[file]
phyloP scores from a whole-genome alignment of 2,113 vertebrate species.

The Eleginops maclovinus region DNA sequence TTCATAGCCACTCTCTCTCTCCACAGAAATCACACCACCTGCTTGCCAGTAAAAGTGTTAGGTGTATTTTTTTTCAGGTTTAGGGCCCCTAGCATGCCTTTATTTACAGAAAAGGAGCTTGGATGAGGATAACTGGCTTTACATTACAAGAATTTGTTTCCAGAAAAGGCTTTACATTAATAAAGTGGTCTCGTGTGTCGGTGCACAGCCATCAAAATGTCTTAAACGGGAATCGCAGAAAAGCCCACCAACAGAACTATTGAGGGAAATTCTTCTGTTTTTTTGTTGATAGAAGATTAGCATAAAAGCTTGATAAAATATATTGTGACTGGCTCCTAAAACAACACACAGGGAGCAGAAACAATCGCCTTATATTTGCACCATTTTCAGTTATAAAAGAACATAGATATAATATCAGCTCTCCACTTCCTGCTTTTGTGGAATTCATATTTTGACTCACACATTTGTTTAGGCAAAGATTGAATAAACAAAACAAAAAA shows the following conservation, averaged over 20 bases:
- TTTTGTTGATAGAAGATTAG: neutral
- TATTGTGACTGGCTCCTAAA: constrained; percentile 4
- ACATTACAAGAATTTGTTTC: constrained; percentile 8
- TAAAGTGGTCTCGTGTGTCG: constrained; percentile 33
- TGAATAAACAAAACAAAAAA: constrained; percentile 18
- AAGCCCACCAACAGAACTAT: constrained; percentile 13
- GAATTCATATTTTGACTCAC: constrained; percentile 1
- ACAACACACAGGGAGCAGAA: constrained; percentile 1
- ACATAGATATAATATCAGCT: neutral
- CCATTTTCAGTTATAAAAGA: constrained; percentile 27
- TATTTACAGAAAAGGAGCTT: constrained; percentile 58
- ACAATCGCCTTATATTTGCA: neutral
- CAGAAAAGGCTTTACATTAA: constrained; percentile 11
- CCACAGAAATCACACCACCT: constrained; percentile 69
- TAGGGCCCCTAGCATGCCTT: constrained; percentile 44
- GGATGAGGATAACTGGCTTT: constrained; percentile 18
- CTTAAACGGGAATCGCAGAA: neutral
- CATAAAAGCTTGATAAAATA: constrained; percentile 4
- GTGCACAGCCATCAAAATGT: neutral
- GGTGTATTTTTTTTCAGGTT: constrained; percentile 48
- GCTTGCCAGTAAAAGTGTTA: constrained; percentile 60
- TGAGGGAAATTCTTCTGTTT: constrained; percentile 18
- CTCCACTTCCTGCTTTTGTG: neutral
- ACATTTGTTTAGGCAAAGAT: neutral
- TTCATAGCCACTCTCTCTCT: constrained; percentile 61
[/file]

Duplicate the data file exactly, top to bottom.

phyloP scores from a whole-genome alignment of 2,113 vertebrate species.

The Eleginops maclovinus region DNA sequence TTCATAGCCACTCTCTCTCTCCACAGAAATCACACCACCTGCTTGCCAGTAAAAGTGTTAGGTGTATTTTTTTTCAGGTTTAGGGCCCCTAGCATGCCTTTATTTACAGAAAAGGAGCTTGGATGAGGATAACTGGCTTTACATTACAAGAATTTGTTTCCAGAAAAGGCTTTACATTAATAAAGTGGTCTCGTGTGTCGGTGCACAGCCATCAAAATGTCTTAAACGGGAATCGCAGAAAAGCCCACCAACAGAACTATTGAGGGAAATTCTTCTGTTTTTTTGTTGATAGAAGATTAGCATAAAAGCTTGATAAAATATATTGTGACTGGCTCCTAAAACAACACACAGGGAGCAGAAACAATCGCCTTATATTTGCACCATTTTCAGTTATAAAAGAACATAGATATAATATCAGCTCTCCACTTCCTGCTTTTGTGGAATTCATATTTTGACTCACACATTTGTTTAGGCAAAGATTGAATAAACAAAACAAAAAA shows the following conservation, averaged over 20 bases:
- TTTTGTTGATAGAAGATTAG: neutral
- TATTGTGACTGGCTCCTAAA: constrained; percentile 4
- ACATTACAAGAATTTGTTTC: constrained; percentile 8
- TAAAGTGGTCTCGTGTGTCG: constrained; percentile 33
- TGAATAAACAAAACAAAAAA: constrained; percentile 18
- AAGCCCACCAACAGAACTAT: constrained; percentile 13
- GAATTCATATTTTGACTCAC: constrained; percentile 1
- ACAACACACAGGGAGCAGAA: constrained; percentile 1
- ACATAGATATAATATCAGCT: neutral
- CCATTTTCAGTTATAAAAGA: constrained; percentile 27
- TATTTACAGAAAAGGAGCTT: constrained; percentile 58
- ACAATCGCCTTATATTTGCA: neutral
- CAGAAAAGGCTTTACATTAA: constrained; percentile 11
- CCACAGAAATCACACCACCT: constrained; percentile 69
- TAGGGCCCCTAGCATGCCTT: constrained; percentile 44
- GGATGAGGATAACTGGCTTT: constrained; percentile 18
- CTTAAACGGGAATCGCAGAA: neutral
- CATAAAAGCTTGATAAAATA: constrained; percentile 4
- GTGCACAGCCATCAAAATGT: neutral
- GGTGTATTTTTTTTCAGGTT: constrained; percentile 48
- GCTTGCCAGTAAAAGTGTTA: constrained; percentile 60
- TGAGGGAAATTCTTCTGTTT: constrained; percentile 18
- CTCCACTTCCTGCTTTTGTG: neutral
- ACATTTGTTTAGGCAAAGAT: neutral
- TTCATAGCCACTCTCTCTCT: constrained; percentile 61